Ask the Times
Lies about Medicare
I got an email titled "Medicare at 76" that says, among other things, that at age 76 people on Medicare will not be eligible for cancer treatments. Can that be true?
It is not true. Our colleagues at PolitiFact Oregon looked into this last June and ruled it a "pants on fire" lie. Here are some excerpts from its report:
"There is no rationing, based on age or otherwise, on cancer treatment under the Patient Protection and Affordable Care Act signed into law in March 2010. Likewise, there is no rationing or cut-off age in 2009's H.R. 3200, which did not become law. H.R. 3200 contained a section on 'treatment of certain cancer hospitals.' But the American Nurses Association described the section as 'the opposite of rationing. The section allows Medicare to pay cancer hospitals more if they are incurring higher costs.' FactCheck.org agrees with the nurses group. And again, the bill never became law."
Further, PolitiFact Oregon contacted Texas judge David Kithil, who was quoted in the email. He said he wrote a letter to a local newspaper in 2009 protesting the initial version of the health care act. He now says he "wants readers to disregard his letter as it is outdated and based on legislation that did not become law."
Flight 370's cargo
Has the cargo manifest been disclosed for Malaysian Airlines Flight 370?
Malaysian Airlines Flight 370 went missing March 8, but the cargo manifest was just released Thursday, when the Malyasian Transportation Ministry issued a 5-page report.
The most interesting disclosure was confirmation that the flight carried 440 pounds of lithium-ion batteries, which are highly flammable and have been cited as a source of problems in more than 100 flights since 1991, according to the U.S. Federal Aviation Administration. Otherwise, the plane carried about 4 tons of mangosteen, a tropical fruit native to Southeast Asia, luggage and other routine items.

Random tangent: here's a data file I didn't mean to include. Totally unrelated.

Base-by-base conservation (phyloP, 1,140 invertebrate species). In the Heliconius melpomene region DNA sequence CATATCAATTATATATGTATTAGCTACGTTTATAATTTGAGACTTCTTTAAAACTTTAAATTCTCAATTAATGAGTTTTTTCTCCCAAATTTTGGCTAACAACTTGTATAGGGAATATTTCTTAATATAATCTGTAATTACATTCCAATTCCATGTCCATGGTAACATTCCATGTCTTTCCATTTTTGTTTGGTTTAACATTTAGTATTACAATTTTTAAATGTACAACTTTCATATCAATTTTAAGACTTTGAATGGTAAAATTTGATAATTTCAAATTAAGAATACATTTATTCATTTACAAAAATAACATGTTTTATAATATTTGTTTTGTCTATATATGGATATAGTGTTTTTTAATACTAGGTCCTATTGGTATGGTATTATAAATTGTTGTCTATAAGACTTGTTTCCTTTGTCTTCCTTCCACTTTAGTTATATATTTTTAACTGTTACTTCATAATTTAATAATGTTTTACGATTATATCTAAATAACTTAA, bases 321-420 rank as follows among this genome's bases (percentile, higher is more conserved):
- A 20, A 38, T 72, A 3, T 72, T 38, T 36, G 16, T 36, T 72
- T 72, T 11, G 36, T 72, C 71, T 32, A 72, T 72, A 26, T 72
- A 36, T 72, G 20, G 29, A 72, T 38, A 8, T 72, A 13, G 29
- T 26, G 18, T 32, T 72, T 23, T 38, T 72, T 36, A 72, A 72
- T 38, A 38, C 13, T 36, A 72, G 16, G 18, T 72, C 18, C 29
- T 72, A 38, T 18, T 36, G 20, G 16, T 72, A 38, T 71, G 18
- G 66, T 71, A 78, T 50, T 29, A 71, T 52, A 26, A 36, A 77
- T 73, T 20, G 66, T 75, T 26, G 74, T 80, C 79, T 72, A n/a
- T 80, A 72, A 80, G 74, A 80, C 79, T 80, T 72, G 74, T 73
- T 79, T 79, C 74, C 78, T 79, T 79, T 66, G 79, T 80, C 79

Why SSA checks credit
I recently pulled my credit report and noticed that the Social Security Administration was one of the entities that requested my credit report. Why would the SSA request my credit information?
The Social Security Administration uses Experian, one of the three major credit bureaus, to help verify identities when people create accounts on socialsecurity.gov. "We will not share your Social Security number with Experian. Experian will only keep the information we share for the period of time required for federal laws, regulations, or guidelines," the SSA states on its website. It states that the request is known as a "soft inquiry," which does not affect your credit score, "incur any charges related to them" and is hidden from lenders. Experian "will generally" remove the soft inquiry from your credit report after 25 months.